Luzhniki, the largest Russian stadium, is situated in Moscow and is part of the Luzhniki Olympic Complex which was opened in 1956. Luzhniki is located in the Central Administrative Okrug between the Komsomolski Prospekt, the Third Ring and the Luzhnetskaya Embankment. Compositionally, the stadium is orientated on an urban axe with the Kremlin, the Cathedral of Christ the Savior and the building of Moscow University.
The first extensive renovation the stadium was undergoing in 1996. The works included the construction of a roof, covering the stands, and the refurbishment of the seating areas.
After Luzhniki was chosen as the venue for the 2018 FIFA World Cup opening match, the semifinals and the final, the stadium had to be adjusted to the current FIFA requirements. The seating capacity after the renovation will be 81.000 seats. The target is to preserve the unique character of the building, its spirit and historical elements.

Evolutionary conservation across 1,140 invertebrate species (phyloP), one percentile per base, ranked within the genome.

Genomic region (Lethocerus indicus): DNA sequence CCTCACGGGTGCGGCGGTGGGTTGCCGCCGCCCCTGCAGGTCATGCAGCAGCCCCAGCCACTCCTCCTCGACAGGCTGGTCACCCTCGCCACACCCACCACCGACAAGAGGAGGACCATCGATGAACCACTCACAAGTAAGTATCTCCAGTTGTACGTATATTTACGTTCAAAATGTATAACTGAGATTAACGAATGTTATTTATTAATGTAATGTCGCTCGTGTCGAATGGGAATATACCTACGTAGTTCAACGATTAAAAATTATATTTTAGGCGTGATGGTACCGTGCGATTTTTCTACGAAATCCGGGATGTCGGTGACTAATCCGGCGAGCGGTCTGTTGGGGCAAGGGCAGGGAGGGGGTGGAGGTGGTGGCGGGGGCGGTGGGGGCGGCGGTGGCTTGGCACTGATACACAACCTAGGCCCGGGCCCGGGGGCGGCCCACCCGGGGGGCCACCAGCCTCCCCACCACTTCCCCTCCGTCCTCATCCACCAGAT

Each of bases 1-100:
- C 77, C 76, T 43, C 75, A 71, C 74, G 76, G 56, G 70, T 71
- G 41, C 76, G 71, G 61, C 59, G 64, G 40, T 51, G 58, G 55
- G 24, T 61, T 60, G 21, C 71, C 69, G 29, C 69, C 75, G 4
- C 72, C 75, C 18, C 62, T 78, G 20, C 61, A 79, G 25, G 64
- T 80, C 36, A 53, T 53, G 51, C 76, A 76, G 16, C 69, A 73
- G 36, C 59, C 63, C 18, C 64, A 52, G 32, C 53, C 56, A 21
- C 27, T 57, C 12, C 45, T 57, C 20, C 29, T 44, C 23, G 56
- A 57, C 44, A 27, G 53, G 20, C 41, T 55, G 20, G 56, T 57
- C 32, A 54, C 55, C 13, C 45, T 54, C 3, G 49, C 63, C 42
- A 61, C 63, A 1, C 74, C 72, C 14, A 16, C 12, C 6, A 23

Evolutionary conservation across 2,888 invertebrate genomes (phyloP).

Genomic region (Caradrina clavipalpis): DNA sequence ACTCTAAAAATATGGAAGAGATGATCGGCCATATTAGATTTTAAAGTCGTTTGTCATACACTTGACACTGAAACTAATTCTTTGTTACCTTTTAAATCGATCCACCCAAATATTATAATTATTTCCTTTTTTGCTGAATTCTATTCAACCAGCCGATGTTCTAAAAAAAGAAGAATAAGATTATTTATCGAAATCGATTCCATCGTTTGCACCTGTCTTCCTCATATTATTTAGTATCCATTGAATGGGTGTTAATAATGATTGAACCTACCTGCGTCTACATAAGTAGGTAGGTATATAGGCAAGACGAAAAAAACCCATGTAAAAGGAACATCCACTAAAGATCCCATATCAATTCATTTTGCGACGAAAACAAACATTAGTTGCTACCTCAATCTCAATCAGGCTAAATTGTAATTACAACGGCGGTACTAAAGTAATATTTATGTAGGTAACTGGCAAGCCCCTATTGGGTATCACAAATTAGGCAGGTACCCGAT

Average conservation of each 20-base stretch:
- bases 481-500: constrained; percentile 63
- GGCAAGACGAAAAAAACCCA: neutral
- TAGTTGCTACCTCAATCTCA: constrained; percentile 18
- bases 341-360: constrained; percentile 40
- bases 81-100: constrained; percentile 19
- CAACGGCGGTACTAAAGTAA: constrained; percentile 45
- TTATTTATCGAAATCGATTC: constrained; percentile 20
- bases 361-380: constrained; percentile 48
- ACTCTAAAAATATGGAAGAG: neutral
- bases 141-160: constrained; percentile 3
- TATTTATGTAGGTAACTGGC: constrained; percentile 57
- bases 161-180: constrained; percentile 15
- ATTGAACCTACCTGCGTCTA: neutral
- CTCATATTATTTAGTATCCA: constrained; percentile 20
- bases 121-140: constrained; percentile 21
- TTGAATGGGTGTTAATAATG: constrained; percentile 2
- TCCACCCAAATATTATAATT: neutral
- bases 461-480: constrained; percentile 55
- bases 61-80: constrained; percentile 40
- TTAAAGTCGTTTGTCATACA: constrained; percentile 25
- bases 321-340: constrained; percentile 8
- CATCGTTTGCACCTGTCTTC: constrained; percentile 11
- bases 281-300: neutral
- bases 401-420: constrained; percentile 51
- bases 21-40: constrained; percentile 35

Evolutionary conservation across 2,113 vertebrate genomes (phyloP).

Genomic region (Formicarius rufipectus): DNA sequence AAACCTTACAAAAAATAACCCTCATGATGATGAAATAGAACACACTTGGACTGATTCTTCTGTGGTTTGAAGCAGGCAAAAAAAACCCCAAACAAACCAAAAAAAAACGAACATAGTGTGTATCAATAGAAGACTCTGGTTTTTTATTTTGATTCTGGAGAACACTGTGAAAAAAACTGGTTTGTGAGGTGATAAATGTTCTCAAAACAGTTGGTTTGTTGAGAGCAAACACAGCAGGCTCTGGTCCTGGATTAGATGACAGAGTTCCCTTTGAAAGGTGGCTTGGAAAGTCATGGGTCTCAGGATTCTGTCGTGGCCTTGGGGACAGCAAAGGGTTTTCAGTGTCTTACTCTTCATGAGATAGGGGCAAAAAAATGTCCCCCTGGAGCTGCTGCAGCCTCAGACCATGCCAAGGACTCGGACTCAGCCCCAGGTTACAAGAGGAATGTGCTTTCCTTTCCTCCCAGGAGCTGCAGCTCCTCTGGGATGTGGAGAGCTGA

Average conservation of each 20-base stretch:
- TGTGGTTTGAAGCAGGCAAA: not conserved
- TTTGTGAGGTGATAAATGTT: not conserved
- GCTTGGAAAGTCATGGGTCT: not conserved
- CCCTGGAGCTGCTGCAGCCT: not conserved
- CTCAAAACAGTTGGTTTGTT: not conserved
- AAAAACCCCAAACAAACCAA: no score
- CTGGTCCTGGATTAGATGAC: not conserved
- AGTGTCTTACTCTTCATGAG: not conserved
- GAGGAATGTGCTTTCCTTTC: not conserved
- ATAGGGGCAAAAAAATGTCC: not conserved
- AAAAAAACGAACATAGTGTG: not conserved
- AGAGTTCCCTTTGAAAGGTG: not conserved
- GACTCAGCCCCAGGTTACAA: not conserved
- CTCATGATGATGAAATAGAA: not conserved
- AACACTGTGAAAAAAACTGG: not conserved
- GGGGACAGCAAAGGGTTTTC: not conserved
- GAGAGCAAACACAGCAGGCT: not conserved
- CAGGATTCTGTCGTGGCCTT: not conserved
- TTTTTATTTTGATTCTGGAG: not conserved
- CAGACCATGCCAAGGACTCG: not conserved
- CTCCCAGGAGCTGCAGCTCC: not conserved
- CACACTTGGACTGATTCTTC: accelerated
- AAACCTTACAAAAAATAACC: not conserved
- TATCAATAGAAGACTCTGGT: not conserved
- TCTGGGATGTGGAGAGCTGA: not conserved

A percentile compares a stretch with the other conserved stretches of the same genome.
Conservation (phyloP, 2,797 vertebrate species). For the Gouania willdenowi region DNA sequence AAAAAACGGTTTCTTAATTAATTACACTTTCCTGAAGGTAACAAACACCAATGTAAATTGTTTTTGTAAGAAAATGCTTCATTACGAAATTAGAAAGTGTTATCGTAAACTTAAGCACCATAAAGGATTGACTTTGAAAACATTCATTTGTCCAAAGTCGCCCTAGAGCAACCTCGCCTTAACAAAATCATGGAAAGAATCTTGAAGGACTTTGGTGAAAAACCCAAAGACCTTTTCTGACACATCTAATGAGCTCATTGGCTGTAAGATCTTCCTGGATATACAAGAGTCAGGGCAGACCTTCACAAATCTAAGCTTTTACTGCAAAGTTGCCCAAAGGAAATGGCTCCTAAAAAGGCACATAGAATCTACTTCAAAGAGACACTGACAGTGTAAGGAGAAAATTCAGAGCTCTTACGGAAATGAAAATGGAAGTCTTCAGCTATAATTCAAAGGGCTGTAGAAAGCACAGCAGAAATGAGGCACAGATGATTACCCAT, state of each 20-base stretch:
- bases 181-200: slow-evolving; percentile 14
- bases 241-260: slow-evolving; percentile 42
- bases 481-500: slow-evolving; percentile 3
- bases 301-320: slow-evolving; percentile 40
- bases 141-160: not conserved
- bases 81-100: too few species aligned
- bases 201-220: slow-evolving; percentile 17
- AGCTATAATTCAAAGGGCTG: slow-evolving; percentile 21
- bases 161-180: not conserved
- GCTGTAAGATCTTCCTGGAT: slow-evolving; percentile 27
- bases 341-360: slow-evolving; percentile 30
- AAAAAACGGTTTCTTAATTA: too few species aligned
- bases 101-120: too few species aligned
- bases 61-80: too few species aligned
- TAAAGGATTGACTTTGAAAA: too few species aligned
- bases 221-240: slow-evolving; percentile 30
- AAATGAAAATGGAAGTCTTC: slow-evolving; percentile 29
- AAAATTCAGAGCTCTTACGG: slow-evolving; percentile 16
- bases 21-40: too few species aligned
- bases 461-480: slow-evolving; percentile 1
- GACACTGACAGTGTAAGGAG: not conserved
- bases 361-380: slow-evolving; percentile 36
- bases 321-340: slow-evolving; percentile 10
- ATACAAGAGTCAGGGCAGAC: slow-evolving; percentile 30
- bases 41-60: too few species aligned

One of the main characteristics of the stadium’s interior will be a concourse behind the historical façade with circumferential cascade stairs. This architectural solution will establish a dialogue between the historic façade elements and the new geometry of the bowl.
Courtyard of the Milan University, Via Festa del Perdono 7, Milano
Sergey Tchoban, Sergey Kuznetsov
The basis for the concept proposed by Sergei Tchoban and Sergey Kuznetsov for the yearly exhibition Interni Legacy was provided by the individual character of the venue itself. The courtyard of the Milan University is a symmetrical and almost square space surrounded by a two-tier Renaissance colonnade. The authors‘ idea was to placed an art object in the center of this countryard on a mirror foundation and in this way to create an illusion of floating in the air. But what could possibly float in the middle of a courtyard and at the same time suit this year’s motto ‘Feeding New Ideas for the City’ ?